Kenya's speaker of parliament is expected to rule Thursday on the re-appointment of an embattled former finance minister into the cabinet of the unity government. President Mwai Kibaki appointed Amos Kimunya as a cabinet minister despite a The former finance minister was alleged to have been complicit in graft over the controversial sale of the Regency Hotel to Libyan businessmen. A Parliamentary Committee on Finance investigated the hotel and ruled that Kimunya was unfit to be a Cabinet minister and advised President Kibaki not to reappoint him. Kenyan lawmaker Gitobu Imanyara told reporter Peter Clottey that Kimunya's reappointment is a slap in the face of all Kenyans.
"It is true that as a result of issues raised by members of parliament regarding Amos Kimunya's reappointment to cabinet, the speaker would be making a communication from the chair which is called a ruling on whether that appointment contravenes the principles of the separation of powers. And number two the president is in contempt of parliament because it is parliament that passed a resolution of no confidence in Kimunya before he was relieved of his ministerial position. And thereafter parliament appointed a finance committee to investigate the circumstances under which the Grand Regency hotel was sold to the Libyans," Imanyara noted.
He said the outcome of the parliamentary committee's investigation into the controversial sale of the hotel didn't absolve the former finance minister of any wrongdoing.
"The report of that committee haven't been tabled before the house has not been debated and yet the president who is also a member of parliament proceeded to act in contempt or in anticipation of the result of the vote of the members of parliament by returning Kimunya to parliament," he said.
Imanyara agrees with the assertion that President Kibaki's appointment of the embattled former minister is distasteful.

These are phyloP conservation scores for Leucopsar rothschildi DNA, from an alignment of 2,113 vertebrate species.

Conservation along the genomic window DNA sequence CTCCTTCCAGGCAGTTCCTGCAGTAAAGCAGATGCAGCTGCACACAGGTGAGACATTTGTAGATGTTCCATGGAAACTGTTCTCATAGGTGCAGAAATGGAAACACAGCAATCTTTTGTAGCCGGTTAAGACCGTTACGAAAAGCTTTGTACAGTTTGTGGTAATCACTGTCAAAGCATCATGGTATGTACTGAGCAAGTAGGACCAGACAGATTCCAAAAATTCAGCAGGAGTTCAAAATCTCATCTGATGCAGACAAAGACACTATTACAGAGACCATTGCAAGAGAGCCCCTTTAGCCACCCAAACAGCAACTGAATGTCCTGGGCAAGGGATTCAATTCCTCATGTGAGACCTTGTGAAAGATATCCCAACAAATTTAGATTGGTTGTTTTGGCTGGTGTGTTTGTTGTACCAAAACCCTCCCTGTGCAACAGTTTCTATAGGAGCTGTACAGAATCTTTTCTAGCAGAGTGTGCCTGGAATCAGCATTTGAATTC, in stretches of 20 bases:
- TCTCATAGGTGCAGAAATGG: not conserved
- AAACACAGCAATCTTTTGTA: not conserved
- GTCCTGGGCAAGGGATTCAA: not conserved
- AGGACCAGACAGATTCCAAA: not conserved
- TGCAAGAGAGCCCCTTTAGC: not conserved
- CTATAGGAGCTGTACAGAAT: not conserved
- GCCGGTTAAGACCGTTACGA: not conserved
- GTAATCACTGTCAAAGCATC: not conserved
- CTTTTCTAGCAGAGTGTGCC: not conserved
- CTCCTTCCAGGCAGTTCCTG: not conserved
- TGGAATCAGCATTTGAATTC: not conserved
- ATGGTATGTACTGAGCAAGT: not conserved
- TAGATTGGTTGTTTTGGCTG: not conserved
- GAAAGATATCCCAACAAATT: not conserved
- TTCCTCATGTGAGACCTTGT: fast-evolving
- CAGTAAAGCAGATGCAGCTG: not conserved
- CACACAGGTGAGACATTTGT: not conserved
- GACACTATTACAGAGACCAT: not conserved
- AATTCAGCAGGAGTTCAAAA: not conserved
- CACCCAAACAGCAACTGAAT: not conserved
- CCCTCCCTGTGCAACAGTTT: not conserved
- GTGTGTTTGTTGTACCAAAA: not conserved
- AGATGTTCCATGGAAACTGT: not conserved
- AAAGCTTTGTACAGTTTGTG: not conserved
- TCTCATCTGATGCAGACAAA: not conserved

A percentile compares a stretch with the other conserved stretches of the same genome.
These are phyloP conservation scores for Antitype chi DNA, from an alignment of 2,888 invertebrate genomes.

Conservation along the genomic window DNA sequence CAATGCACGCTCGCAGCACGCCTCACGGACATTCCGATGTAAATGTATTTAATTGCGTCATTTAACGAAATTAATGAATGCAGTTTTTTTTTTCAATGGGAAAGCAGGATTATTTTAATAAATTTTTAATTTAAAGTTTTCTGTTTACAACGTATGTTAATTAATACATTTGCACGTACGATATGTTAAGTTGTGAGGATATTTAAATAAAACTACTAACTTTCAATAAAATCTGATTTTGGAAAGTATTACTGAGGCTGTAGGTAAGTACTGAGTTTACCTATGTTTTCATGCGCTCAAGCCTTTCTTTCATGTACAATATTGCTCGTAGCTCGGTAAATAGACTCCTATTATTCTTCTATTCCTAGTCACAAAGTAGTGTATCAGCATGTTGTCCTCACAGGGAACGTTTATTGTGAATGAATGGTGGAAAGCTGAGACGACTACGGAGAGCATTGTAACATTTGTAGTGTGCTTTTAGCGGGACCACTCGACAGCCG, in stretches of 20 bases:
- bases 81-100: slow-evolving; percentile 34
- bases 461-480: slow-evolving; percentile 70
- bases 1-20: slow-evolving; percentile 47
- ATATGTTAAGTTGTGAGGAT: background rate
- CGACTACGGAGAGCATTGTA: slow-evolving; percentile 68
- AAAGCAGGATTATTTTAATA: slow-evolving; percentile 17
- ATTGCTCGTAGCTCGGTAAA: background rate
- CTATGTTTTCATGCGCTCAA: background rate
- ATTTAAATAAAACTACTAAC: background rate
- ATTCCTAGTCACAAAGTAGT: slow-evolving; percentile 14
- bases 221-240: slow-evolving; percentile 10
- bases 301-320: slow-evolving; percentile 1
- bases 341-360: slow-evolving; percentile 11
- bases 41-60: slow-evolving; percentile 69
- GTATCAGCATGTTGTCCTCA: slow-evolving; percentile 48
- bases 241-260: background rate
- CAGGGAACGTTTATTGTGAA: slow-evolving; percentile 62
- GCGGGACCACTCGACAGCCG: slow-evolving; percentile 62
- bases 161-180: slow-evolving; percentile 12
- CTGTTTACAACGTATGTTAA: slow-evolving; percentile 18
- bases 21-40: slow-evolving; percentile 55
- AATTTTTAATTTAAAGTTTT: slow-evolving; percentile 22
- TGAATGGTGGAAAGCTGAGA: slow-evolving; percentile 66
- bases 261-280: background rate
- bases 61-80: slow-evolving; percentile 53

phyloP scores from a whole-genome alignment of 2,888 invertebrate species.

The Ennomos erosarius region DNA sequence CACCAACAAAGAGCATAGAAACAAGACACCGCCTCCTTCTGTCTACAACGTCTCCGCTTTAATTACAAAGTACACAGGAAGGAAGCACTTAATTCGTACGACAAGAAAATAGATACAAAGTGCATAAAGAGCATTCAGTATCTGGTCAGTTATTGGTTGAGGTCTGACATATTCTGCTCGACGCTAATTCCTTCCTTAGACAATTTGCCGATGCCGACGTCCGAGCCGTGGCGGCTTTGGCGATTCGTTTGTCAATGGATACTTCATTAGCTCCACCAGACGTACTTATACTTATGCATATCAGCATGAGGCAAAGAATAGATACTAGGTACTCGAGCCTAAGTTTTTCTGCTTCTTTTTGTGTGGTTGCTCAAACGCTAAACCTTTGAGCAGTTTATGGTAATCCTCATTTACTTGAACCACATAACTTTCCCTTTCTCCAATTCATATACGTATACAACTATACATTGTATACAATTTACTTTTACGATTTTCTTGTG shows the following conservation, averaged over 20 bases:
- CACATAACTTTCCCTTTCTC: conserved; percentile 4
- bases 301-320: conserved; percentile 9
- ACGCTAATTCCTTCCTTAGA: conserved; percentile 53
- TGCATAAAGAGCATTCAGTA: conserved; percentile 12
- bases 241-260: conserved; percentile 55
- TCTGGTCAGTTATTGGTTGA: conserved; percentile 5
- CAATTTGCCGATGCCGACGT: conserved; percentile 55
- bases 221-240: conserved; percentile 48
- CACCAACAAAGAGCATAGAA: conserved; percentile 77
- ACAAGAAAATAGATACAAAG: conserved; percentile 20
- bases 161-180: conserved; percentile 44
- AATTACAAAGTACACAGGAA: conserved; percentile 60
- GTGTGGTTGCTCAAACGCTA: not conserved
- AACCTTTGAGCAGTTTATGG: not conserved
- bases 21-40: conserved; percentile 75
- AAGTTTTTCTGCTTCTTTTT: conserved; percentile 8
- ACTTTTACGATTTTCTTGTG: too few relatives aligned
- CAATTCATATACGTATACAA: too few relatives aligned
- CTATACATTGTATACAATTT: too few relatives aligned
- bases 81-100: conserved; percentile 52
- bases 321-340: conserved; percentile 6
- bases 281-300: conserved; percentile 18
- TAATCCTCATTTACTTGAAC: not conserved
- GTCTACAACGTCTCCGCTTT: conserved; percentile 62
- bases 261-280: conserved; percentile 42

"I'm with that group of Kenyans that sees this in that light. I think it is not just a slap in the face of parliament, but it is also contempt of the people of Kenya for two reasons. One, the president himself is a member of parliament and is therefore bound by the resolutions of the house and he ignored and proceeds to name the disgraced minister to his cabinet. Don't forget that the president himself through an executive order appointed a former chief justice to investigate the same issue that the parliamentary committee had investigated," Imanyara pointed out.
He said the president's appointed commission of inquiry to look into the controversial sale of the hotel blamed the former finance minister for the way the sale was carried out.
"That commission presented the report to the president and the president has not made that report public. He had not told the Kenyan people the commission had cleared Kimunya. But we know it did not clear him because the leaked copies clearly show that the judges who conducted that inquiry held Kimunya responsible for misleading or lying to parliament," he said.
Imanyara said the constitutional implications of the president's action would have far reaching consequences.
"Clearly, it has far reaching implications because in our system of government we have incorporated the concept of the separation of powers just like from the American perspective. And when parliament takes one decision as the legislative arm of government, it is independent of the executive. Therefore for the president to ignore one arm of the government is triggering a very deep constitutional crisis, unprecedented in nature and this is what we are saying is unacceptable at a time when we are trying to re-write the Kenyan constitution to end the culture of impunity," Imanyara pointed out.
Some lawmakers petitioned Speaker Kenneth Marende to rule on Kimunya's reappointment, even after a vote of no confidence was passed against him over the controversial sale of the Regency Hotel to Libyan businessmen, which was alleged to have been a corrupt deal.
They contended that no independent institution or commission has cleared Kimunya from the grounds that culminated in his removal. Speaker Marende called for a sober reflection and described the reappointment of Kimunya and the surrounding circumstances as weighty.
Some Kenyans have been wondering what the constitutional implications would be following Kibaki's reappointment of Kimunya, especially after law makers passed a vote of no confidence in the former finance minister.
In a parliamentary deliberation yesterday (Wednesday), Imanyara preyed the Speaker to give the way forward as Kimunya had not been cleared over his involvement in the controversial sale of the Grand Regency.
But the Cockar Commission of inquiry, which investigated the hotel sale is said to have absolved Kimunya of any wrongdoing. The commission however ruled that the Regency hotel had been undervalued and that the Treasury should have done more to advise the Central Bank over the deal.